Employers and employees must understand all rules and restrictions governing the employee/employer relationship. Some of the most important employment laws affecting the rights of workers and the obligations of employers include laws prohibiting discrimination. Not only do anti-discrimination laws preclude employers from overtly treating employees unfairly if they are members of a “protected class,” but anti-discrimination laws can also prohibit various forms of unintentional discrimination as well.
One example of discrimination which could be unintended by an employer, but which could still have profound consequences, is called disparate impact discrimination. Employers must be aware of the definition of disparate impact discrimination and should take steps to try to ensure they do not leave themselves vulnerable to Equal Employment Opportunity Commission (EEOC) investigations or civil claims.
Disparate impact discrimination can occur if an employer imposes a job-related condition or a job-related requirement of any sort if that requirement or condition impacts a protected class in an adverse way. The job-related terms or conditions that are imposed by an employer could involve pre-employment testing, or testing that an employee must undergo to receive a raise or to receive a promotion.
If the testing or the job requirement imposed by an employer intentionally or unintentionally disqualifies more of a particular protected group, this could result in a discrimination claim. Many employees are part of a protected class. For example, discrimination is prohibited on the basis of race, religion, gender, national origin, disability status, and advanced age (being over 40). If a man is discriminated against because he is a man, then he is part of a protected glass due to the fact his gender was the source of his discrimination. In most cases, the protected classes who are discriminated against are women or members of minority groups.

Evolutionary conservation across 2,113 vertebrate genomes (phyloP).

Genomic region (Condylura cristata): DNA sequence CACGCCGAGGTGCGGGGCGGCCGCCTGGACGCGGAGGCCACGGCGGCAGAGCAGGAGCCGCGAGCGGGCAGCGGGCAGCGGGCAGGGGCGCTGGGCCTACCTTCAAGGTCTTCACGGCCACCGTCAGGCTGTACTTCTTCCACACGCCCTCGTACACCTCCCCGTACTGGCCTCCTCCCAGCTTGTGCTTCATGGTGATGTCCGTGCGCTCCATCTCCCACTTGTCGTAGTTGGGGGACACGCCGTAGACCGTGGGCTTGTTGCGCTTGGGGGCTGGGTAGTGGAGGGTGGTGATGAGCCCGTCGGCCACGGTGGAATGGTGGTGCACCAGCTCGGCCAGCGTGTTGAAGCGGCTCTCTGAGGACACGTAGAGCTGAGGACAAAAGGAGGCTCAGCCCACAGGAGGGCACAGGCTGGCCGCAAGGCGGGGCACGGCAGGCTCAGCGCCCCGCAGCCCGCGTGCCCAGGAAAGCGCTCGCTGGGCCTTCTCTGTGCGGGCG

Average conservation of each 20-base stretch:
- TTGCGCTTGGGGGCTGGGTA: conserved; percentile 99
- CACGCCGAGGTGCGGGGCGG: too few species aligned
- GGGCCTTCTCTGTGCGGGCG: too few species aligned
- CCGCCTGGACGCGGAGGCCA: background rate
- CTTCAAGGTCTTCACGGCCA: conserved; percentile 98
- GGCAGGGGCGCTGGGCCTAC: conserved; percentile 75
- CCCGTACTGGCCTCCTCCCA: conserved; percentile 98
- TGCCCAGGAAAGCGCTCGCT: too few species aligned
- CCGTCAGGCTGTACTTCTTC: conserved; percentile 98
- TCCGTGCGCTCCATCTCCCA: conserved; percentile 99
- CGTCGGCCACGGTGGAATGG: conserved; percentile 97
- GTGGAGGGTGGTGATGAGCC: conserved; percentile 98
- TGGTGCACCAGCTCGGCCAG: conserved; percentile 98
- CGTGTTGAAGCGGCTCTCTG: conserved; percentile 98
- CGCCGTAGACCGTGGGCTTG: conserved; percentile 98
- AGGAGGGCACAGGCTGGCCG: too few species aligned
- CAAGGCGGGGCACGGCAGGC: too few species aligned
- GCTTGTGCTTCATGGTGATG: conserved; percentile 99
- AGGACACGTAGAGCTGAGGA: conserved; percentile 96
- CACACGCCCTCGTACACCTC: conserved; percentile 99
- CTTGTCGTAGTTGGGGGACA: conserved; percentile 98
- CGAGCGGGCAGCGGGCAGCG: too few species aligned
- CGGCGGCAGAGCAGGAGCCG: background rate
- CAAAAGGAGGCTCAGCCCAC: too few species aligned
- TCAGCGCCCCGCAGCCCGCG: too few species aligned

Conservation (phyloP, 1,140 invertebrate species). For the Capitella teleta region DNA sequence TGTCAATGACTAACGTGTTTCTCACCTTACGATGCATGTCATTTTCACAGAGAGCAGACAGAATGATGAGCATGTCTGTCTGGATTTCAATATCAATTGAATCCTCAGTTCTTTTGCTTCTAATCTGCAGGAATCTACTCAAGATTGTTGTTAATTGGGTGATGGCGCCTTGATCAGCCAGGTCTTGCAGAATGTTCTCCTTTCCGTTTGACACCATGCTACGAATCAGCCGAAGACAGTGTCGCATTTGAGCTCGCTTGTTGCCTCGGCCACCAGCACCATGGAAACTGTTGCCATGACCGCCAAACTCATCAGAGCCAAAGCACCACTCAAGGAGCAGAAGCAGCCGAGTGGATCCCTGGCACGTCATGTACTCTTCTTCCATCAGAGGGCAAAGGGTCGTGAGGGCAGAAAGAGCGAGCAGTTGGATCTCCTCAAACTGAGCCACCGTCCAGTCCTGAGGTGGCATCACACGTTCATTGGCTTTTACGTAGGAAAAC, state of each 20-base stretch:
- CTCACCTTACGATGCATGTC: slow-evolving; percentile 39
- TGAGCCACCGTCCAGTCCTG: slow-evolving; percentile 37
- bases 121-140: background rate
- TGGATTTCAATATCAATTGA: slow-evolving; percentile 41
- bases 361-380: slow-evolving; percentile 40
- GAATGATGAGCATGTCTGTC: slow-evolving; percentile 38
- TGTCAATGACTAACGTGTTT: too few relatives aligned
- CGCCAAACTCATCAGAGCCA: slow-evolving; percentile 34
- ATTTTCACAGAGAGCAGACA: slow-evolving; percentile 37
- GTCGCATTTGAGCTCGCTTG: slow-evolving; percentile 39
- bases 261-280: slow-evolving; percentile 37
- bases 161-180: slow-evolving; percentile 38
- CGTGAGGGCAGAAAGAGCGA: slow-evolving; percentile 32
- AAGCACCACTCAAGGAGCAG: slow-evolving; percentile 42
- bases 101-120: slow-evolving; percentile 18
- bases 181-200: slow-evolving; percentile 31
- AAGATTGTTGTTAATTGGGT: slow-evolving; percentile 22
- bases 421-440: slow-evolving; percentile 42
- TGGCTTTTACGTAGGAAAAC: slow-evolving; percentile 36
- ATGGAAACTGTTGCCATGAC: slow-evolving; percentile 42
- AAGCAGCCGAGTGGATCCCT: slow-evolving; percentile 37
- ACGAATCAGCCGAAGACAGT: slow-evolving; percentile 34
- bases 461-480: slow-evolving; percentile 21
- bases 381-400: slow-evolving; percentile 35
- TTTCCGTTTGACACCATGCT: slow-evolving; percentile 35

There are many different kinds of job-related tests and conditions that could constitute disparate impact discrimination because of the impact of the tests. For example, men tend to be stronger in comparison to most women. If an employer imposed a pre-employment test of physical strength and the test favored men because of their strength, this could be an example of disparate impact treatment against women. If an employer imposes a requirement that employees must have a college degree and the company operates in a location where significantly fewer members of a particular minority group have a degree, this could also be considered disparate impact discrimination.
Employers can face legal consequences for disparate impact discrimination only if there is no legitimate bona fide reason for the testing or condition that is having the discriminatory effect. For example, if the pre-employment strength test required a candidate to lift 40 pounds or more but this test was put into place because the job is loading a delivery truck that requires routinely lifting 50 pound items, then the test would not generally be considered unlawful discrimination even if more women than men would likely be disqualified on the basis of the testing.